To be fair, Iraq's cooperation with the inspections regime has in fact been grudging at best. And there are troubling gaps in their declarations (or at least, the edited versions which the United States finally released to the rest of the Security Council) --- it doesn't say, for instance, where all the biological war materiel which we know they had at one point actually went. And Condi makes the most of that.

But her argument, at best, shows that there is a problem. She doesn't even try to argue that the right solution to that problem is an immediate attack with 150,000 American troops, no matter how many promises we have to break or how many alliances we sunder in the process, nor how badly we will piss off people around the world whose cooperation may be needed for the next crisis.

Besides, given the fuss the Americans made over a dozen empty warheads in a box, the current Iraqi regime has every reason to believe that if they described how the stuff was destroyed, it would just be called more lies, and if they did lead the inspectors to really substantial stocks of war materiel (if they even exist!), Dubya's crew would point to that as the long-sought concrete evidence of WMD programs justifying an attack. They really can't win.

Saddam may retain the relics of an active weapons program --- or he may not. (And we still have nothing to show skeptics around the planet who suspect he doesn't, and that the United States is grabbing oil fields on a pretext). But that's different from having a program that's in full force. Which brings us to Friedman, who just takes it as a given that:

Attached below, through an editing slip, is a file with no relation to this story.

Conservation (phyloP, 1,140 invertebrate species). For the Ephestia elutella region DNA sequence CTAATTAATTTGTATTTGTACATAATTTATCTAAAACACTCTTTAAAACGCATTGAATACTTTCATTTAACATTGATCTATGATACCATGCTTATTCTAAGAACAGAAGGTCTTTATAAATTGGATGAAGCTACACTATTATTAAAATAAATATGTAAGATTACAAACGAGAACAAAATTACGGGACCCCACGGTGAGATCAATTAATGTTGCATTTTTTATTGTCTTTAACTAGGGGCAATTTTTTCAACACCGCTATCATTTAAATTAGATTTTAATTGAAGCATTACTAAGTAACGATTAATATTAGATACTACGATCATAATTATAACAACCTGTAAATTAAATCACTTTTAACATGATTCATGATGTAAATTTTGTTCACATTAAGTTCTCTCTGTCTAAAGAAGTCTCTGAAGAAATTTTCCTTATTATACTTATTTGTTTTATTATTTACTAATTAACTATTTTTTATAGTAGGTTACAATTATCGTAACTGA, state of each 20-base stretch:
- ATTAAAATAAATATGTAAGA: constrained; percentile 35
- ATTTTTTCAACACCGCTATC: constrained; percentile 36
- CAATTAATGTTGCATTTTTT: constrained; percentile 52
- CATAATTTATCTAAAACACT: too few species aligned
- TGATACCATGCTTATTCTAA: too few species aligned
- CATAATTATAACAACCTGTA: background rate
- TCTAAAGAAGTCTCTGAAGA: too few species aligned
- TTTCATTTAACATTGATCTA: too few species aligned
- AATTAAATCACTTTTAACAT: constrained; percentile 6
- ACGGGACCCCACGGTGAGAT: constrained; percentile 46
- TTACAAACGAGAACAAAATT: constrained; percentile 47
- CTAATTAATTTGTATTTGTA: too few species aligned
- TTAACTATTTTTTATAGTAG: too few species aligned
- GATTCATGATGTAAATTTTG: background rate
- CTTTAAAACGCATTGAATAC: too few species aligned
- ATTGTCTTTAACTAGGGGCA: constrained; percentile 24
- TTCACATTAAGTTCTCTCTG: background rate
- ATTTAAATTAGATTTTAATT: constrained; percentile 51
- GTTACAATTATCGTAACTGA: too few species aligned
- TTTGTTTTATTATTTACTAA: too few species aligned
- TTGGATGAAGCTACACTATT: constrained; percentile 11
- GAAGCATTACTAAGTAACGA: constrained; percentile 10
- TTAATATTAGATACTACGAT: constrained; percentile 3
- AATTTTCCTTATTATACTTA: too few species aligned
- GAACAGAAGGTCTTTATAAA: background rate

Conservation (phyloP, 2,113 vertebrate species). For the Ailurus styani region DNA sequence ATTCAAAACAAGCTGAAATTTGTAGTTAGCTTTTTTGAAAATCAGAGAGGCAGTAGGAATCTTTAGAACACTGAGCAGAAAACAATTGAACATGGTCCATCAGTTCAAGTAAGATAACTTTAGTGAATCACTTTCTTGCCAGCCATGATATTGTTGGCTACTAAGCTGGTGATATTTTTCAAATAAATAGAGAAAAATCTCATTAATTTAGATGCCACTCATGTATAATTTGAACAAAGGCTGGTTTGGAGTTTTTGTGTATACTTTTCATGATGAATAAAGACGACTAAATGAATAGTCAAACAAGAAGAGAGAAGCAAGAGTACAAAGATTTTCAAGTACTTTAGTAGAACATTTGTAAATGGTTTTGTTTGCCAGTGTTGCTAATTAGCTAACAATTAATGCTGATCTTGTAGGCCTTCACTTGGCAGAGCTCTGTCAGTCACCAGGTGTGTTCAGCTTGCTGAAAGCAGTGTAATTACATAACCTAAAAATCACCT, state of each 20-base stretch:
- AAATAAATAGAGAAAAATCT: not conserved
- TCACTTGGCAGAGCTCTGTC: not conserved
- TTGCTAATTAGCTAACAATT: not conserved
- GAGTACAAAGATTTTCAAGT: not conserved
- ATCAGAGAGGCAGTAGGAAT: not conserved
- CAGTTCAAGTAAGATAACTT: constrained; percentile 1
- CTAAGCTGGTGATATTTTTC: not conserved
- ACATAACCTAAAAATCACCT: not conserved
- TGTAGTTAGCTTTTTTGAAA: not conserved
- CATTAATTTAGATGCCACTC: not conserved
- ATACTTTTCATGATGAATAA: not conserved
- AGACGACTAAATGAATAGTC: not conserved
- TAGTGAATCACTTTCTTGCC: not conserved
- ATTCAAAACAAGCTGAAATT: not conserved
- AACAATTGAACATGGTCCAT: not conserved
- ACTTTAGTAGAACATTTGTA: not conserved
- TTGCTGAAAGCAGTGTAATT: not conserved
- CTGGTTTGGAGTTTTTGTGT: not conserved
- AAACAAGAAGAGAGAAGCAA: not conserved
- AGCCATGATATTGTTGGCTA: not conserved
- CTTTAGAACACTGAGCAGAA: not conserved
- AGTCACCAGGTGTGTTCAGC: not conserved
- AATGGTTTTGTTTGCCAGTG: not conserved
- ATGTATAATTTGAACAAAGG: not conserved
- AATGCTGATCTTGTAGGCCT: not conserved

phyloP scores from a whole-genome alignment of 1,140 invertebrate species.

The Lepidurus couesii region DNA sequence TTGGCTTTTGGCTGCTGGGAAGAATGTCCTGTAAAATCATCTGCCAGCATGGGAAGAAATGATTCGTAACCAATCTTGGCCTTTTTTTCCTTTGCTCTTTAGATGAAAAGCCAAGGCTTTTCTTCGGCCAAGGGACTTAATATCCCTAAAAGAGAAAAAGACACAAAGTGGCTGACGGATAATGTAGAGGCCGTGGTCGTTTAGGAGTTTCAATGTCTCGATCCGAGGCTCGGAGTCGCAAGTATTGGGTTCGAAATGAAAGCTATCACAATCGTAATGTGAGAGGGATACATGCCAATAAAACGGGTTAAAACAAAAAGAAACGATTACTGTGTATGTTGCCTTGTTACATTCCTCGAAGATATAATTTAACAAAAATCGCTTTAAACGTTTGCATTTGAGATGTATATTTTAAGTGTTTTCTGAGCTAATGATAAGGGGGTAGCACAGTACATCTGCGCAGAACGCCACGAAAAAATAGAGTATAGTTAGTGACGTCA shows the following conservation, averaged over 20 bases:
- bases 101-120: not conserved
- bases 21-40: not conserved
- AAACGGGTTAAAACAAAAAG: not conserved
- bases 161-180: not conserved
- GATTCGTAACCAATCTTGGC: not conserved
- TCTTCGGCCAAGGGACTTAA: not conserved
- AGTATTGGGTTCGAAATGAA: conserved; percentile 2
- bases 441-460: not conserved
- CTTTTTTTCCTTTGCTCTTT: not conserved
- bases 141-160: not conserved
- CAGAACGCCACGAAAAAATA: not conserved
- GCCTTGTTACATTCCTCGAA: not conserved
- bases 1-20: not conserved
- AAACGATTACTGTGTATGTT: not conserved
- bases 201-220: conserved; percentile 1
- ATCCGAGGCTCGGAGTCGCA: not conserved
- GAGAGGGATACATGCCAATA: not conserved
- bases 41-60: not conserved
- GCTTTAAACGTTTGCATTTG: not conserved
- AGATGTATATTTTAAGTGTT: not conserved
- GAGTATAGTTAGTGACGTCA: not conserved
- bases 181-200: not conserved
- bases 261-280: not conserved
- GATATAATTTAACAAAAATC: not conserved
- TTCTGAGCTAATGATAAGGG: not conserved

... what really threatens open, Western, liberal societies today is not Saddam and his weapons per se. He is a twisted dictator who is deterrable through conventional means. Because Saddam loves life more than he hates us.

So, Friedman thinks the administration's official case just doesn't make sense. If an attack is to be justfied at all, then in his view, "Regime change is the prize". Why?

What threatens Western societies today are not the deterrables, like Saddam, but the undeterrables --- the boys who did 9/11, who hate us more than they love life. It's these human missiles of mass destruction that could really destroy our open society.

So then the question is: What is the cement mixer that is churning out these undeterrables --- these angry, humiliated and often unemployed Muslim youth? That cement mixer is a collection of faltering Arab states, which, as the U.N.'s Arab Human Development Report noted, have fallen so far behind the world their combined G.D.P. does not equal that of Spain. And the reason they have fallen behind can be traced to their lack of three things: freedom, modern education and women's empowerment. ...

It is not unreasonable to believe that if the U.S. removed Saddam and helped Iraqis build not an overnight democracy but a more accountable, progressive and democratizing regime, it would have a positive, transforming effect on the entire Arab world --- a region desperately in need of a progressive model that works.

That's the New York Times' resident Deep Thinker, studiously ignoring the role of the United States' current allies in stoking up anti-Western jihaddi war fever, from the state-sponsored mullahs of Saudi Arabia, to the sponsors of the Taliban and Kashmiri separatists in the Pakistani ISI. Nor, it seems does he take much notice of last Sunday's declarations from Powell, Rumsfeld, and of course, Ms. Rice that an indigenous coup leaving another strongman in power would be perfectly fine with them. Whatever is motivating Dubya's crew, they are not burning to create a beacon of democracy.